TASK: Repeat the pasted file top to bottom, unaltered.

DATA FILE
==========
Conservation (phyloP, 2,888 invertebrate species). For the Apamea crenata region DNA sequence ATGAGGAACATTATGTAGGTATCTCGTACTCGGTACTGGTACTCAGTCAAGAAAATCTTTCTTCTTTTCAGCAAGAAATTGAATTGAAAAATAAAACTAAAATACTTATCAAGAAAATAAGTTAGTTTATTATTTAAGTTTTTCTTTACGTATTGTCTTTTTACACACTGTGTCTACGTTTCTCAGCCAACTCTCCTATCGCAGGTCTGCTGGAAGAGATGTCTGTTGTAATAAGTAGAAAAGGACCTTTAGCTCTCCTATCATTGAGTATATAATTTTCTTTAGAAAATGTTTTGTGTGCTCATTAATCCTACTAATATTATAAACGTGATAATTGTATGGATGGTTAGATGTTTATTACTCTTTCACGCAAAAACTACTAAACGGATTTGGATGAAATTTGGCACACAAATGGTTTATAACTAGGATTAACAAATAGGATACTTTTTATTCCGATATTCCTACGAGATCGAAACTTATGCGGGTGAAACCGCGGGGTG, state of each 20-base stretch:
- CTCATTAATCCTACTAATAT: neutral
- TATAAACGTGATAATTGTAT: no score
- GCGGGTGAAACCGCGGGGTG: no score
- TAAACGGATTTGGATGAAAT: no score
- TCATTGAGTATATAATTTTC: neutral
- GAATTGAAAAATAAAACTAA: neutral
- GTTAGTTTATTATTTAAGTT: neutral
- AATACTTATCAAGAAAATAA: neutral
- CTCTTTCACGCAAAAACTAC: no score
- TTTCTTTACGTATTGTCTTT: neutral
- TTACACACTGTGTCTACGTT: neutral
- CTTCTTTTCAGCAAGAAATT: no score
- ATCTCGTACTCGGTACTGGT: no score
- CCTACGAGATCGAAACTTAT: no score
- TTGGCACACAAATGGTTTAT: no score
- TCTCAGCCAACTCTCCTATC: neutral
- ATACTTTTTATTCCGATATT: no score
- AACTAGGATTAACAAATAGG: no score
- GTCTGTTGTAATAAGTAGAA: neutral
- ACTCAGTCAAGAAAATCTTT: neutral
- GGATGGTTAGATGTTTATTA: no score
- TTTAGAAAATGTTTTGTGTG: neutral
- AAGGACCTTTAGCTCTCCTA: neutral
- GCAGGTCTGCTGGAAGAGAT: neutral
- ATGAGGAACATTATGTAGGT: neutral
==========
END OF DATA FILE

Conservation (phyloP, 2,888 invertebrate species). For the Apamea crenata region DNA sequence ATGAGGAACATTATGTAGGTATCTCGTACTCGGTACTGGTACTCAGTCAAGAAAATCTTTCTTCTTTTCAGCAAGAAATTGAATTGAAAAATAAAACTAAAATACTTATCAAGAAAATAAGTTAGTTTATTATTTAAGTTTTTCTTTACGTATTGTCTTTTTACACACTGTGTCTACGTTTCTCAGCCAACTCTCCTATCGCAGGTCTGCTGGAAGAGATGTCTGTTGTAATAAGTAGAAAAGGACCTTTAGCTCTCCTATCATTGAGTATATAATTTTCTTTAGAAAATGTTTTGTGTGCTCATTAATCCTACTAATATTATAAACGTGATAATTGTATGGATGGTTAGATGTTTATTACTCTTTCACGCAAAAACTACTAAACGGATTTGGATGAAATTTGGCACACAAATGGTTTATAACTAGGATTAACAAATAGGATACTTTTTATTCCGATATTCCTACGAGATCGAAACTTATGCGGGTGAAACCGCGGGGTG, state of each 20-base stretch:
- CTCATTAATCCTACTAATAT: neutral
- TATAAACGTGATAATTGTAT: no score
- GCGGGTGAAACCGCGGGGTG: no score
- TAAACGGATTTGGATGAAAT: no score
- TCATTGAGTATATAATTTTC: neutral
- GAATTGAAAAATAAAACTAA: neutral
- GTTAGTTTATTATTTAAGTT: neutral
- AATACTTATCAAGAAAATAA: neutral
- CTCTTTCACGCAAAAACTAC: no score
- TTTCTTTACGTATTGTCTTT: neutral
- TTACACACTGTGTCTACGTT: neutral
- CTTCTTTTCAGCAAGAAATT: no score
- ATCTCGTACTCGGTACTGGT: no score
- CCTACGAGATCGAAACTTAT: no score
- TTGGCACACAAATGGTTTAT: no score
- TCTCAGCCAACTCTCCTATC: neutral
- ATACTTTTTATTCCGATATT: no score
- AACTAGGATTAACAAATAGG: no score
- GTCTGTTGTAATAAGTAGAA: neutral
- ACTCAGTCAAGAAAATCTTT: neutral
- GGATGGTTAGATGTTTATTA: no score
- TTTAGAAAATGTTTTGTGTG: neutral
- AAGGACCTTTAGCTCTCCTA: neutral
- GCAGGTCTGCTGGAAGAGAT: neutral
- ATGAGGAACATTATGTAGGT: neutral